The general consensus is that these two are at opposites and there are legitimate reasons for that, but I think many current storytellers have been greatly inspired by both commercial successes and arthouse films alike and I think more and more storytellers are trying to break that consensus in our work. Eisenstein was a fan of Disney, members of the Nouvelle Vague adored Hitchcock. There is great depth and artistry to be found in commercial films and there is the exceptional technical skill to be found in arthouse. The two aren’t at odds but complete each other. While it’s important to have a general sense of direction of what kind of film this or that story will be and who it is for, the story is the story, it has its own language and one must listen to it. So, personally, I will write stories that demand a very traditional structure and stories that need to defy that structure in order to make sense. Where it will fit in the market is something that is somewhat secondary. It’s good to be conscious of how the market works, but cinema has a way of surprising us. I think the search for truth goes beyond these ideas and I am quite hopeful for how cinema will evolve in the future. 


• How and when did you begin writing?

I first began writing when I was in school. Both my parents are writers, so their influence and encouragement were strong, and I received a lot of support from my teachers, for which I am grateful. However, I hadn’t taken writing seriously until after graduating from University, when I decided to write my first script.


• Where do you like to write the most?

Anywhere that is free of distractions. I’ve been writing most of my life on buses, trains, in the middle of the street. I keep notes that oftentimes turn out to be entire scenes and make me late for appointments. But usually, I will be found writing in my room, near a window at around 03:00 a.m. 


• What kind of music do you listen to while writing?

I mainly listen to soundtracks when I am writing. Each project has its own playlist. John Williams, Max Richter, Michael Nyman, Rachmaninov, or Radiohead.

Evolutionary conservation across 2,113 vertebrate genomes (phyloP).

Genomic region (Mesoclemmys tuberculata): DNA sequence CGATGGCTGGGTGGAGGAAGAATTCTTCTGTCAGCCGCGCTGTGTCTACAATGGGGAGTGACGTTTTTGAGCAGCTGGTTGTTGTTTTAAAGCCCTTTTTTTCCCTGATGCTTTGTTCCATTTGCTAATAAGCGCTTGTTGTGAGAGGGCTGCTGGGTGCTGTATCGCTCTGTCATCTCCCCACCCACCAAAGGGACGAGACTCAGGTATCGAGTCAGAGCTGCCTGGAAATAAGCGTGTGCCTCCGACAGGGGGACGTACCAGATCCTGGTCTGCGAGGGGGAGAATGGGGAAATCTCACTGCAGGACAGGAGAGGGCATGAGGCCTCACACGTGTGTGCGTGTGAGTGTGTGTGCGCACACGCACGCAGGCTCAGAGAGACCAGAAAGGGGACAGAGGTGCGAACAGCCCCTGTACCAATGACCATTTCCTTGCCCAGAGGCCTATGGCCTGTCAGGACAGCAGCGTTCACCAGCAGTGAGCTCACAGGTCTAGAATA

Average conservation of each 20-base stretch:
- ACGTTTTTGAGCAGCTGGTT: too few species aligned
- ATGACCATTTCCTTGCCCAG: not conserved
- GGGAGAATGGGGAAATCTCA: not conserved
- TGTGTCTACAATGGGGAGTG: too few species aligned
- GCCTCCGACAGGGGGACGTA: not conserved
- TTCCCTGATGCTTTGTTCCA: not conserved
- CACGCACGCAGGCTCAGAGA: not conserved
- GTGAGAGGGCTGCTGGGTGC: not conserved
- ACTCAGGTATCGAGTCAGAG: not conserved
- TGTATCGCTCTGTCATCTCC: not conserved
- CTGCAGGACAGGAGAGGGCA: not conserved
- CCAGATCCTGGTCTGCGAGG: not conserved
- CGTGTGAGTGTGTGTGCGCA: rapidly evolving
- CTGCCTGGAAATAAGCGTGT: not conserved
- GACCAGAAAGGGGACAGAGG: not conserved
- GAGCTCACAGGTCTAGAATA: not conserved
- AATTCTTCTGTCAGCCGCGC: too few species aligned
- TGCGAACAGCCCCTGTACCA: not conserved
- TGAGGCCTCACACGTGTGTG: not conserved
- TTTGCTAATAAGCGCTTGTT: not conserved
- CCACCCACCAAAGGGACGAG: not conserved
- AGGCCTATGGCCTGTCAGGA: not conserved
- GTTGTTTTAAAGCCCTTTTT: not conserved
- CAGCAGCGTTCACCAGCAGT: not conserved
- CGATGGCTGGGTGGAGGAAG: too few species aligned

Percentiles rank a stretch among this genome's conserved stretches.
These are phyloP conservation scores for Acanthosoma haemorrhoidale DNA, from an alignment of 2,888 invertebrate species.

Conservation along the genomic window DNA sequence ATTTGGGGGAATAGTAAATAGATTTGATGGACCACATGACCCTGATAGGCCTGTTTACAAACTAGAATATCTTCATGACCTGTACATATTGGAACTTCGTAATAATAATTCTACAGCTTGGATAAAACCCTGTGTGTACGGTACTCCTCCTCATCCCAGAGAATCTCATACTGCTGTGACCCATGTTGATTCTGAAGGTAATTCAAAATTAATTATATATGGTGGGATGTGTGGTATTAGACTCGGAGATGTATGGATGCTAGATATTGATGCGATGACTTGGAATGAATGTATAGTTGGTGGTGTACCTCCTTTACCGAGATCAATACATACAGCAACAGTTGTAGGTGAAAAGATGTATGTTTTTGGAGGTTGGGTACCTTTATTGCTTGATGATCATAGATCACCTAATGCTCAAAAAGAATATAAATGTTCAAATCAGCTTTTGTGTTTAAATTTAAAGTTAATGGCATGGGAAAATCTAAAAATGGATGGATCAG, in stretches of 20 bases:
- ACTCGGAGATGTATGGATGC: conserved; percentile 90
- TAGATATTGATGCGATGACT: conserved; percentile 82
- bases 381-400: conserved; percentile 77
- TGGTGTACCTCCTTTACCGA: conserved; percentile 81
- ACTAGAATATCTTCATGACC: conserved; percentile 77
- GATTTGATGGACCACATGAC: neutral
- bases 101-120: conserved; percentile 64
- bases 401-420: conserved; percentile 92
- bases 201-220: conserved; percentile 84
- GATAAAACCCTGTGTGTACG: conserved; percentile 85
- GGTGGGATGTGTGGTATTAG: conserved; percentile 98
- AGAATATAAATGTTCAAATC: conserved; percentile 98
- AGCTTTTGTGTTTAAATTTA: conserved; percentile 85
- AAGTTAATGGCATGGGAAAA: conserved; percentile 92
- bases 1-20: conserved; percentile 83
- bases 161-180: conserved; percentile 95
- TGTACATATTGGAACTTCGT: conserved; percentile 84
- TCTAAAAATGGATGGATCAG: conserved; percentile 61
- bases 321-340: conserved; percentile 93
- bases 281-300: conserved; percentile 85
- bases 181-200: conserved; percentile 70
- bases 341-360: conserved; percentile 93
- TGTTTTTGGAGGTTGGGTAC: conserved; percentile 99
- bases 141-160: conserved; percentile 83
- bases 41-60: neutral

Music is a great companion to writing, but oftentimes you can get carried away with it, so I generally go by the rule: write to music, edit in silence. There is no music to accompany the script, so it needs to shine for itself. That’s where silence comes in. 


• Where do ideas come from?

I think a lot of people get ideas for their stories through images and feelings that spring up from triggers and intrigue them. These triggers could be anything, but the reason we find things fascinating tells us a lot about where ideas come from. At least that is the case for me. The thing is, I think our source of inspiration springs primarily from our subconscious, which has a bad name, but I think it is wiser than we are. We can live in denial, but the subconscious can’t. We may lie in our real lives and then we can tell the truth in our stories and that is our connection to actual reality, freedom, and sanity.  For me the subconscious sends me all the answers to my questions or fears, it warns me and teaches me, and it does so through images of characters, scenes, storylines, feelings that a character is supposed to feel. These messages come with a language of symbols, unwanted emotions, jerk responses and obsessions, all gathered from our experience and surroundings and then we have to figure out the symbols and solve its puzzle-like detectives. 

Our creations of art often don’t feel like they are our own. I don’t feel like I create the work, I discover the work that has already been created inside my head and that work wants to tell me something. I think the main drive is curiosity, for the self and the world. We ask questions and the subconscious answer them, usually with more questions, but at least it directs us to what truly burns us. Eventually with some luck and hard work it can be a cathartic process. 


• If you could go anywhere in space and time, where would that be?

I have a soft spot for the mid-1800s, 1920s, and the 1960s. Times when humanity was in an intense process of change. Today we are a little more disinfatuated with the idea of a hopeful future, but I am thankful to be living in today, which is certainly an interesting time.